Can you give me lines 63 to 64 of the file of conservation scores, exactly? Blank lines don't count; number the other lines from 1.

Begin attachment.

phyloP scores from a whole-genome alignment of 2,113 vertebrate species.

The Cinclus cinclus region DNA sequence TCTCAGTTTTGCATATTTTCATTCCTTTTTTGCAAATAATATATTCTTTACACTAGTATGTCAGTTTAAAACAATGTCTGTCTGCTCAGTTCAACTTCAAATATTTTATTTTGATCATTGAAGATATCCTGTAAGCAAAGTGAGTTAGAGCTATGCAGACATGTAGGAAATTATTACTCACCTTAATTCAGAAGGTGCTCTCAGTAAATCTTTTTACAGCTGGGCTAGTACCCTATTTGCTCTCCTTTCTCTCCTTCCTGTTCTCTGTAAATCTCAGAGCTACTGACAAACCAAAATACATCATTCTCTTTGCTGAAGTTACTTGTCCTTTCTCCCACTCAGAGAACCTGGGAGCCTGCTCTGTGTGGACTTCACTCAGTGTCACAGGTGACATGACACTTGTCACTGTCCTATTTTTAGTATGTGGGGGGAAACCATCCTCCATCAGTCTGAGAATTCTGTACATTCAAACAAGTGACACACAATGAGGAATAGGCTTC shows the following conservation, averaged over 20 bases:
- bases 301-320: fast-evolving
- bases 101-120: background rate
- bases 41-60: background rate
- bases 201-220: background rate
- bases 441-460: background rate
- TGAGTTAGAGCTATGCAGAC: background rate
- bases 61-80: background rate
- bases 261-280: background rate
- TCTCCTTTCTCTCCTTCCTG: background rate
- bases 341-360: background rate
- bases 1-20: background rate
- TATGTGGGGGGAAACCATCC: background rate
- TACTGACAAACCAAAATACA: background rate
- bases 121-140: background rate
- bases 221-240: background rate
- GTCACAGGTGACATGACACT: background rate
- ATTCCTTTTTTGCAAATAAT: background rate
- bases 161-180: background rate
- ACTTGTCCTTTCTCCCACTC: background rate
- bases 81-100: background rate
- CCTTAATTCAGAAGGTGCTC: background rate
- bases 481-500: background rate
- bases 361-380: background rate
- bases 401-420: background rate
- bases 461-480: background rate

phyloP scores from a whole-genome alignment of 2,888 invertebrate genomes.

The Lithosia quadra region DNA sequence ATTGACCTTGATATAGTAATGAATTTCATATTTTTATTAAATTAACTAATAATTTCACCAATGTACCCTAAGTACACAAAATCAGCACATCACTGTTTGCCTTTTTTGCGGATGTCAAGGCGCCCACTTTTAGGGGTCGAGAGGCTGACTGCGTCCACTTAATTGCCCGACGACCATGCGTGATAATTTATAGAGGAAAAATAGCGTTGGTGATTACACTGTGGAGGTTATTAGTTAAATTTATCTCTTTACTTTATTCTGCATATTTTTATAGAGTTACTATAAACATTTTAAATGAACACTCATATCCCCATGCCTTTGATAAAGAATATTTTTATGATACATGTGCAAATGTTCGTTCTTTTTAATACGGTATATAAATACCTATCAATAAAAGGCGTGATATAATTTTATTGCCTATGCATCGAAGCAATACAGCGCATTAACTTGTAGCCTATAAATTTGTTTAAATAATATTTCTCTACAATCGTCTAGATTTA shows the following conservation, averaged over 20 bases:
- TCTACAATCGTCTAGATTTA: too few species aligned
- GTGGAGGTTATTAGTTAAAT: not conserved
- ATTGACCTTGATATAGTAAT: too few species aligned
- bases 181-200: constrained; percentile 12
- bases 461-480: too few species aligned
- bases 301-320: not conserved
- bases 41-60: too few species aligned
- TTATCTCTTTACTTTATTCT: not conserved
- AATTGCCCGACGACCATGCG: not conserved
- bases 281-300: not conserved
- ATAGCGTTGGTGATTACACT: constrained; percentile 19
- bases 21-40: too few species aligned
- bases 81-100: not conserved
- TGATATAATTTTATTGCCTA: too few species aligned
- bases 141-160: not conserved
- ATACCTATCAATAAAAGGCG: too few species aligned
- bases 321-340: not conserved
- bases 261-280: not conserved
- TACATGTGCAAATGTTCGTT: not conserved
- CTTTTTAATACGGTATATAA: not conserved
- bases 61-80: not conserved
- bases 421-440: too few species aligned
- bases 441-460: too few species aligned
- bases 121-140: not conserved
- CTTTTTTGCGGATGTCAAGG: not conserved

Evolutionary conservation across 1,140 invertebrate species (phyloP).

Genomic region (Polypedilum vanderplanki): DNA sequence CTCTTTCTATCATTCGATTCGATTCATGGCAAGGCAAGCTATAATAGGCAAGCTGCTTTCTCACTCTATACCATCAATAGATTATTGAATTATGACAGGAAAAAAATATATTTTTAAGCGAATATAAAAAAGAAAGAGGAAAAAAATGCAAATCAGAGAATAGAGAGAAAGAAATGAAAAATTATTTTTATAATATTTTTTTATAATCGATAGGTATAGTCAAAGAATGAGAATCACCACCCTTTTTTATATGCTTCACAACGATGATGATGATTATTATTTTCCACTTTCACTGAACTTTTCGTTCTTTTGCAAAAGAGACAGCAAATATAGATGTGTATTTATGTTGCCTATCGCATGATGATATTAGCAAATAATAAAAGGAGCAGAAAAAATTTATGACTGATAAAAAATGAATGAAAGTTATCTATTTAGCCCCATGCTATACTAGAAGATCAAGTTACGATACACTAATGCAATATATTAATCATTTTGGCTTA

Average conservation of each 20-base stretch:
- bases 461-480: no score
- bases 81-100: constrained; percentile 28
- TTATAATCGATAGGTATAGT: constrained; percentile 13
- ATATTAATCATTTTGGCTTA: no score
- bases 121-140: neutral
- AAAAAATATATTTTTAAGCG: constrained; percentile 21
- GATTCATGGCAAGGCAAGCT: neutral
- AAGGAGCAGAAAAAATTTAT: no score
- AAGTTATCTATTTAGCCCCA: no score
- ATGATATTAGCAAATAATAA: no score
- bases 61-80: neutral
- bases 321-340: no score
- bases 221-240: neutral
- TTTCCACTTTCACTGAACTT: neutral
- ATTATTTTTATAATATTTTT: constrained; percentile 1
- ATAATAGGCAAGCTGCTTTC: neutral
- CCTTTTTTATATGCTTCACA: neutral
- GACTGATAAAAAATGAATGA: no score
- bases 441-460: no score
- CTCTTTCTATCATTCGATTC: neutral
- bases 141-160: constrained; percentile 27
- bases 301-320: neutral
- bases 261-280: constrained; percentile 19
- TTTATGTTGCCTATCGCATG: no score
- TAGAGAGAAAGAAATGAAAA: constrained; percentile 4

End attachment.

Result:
- AAAAAATATATTTTTAAGCG: constrained; percentile 21
- GATTCATGGCAAGGCAAGCT: neutral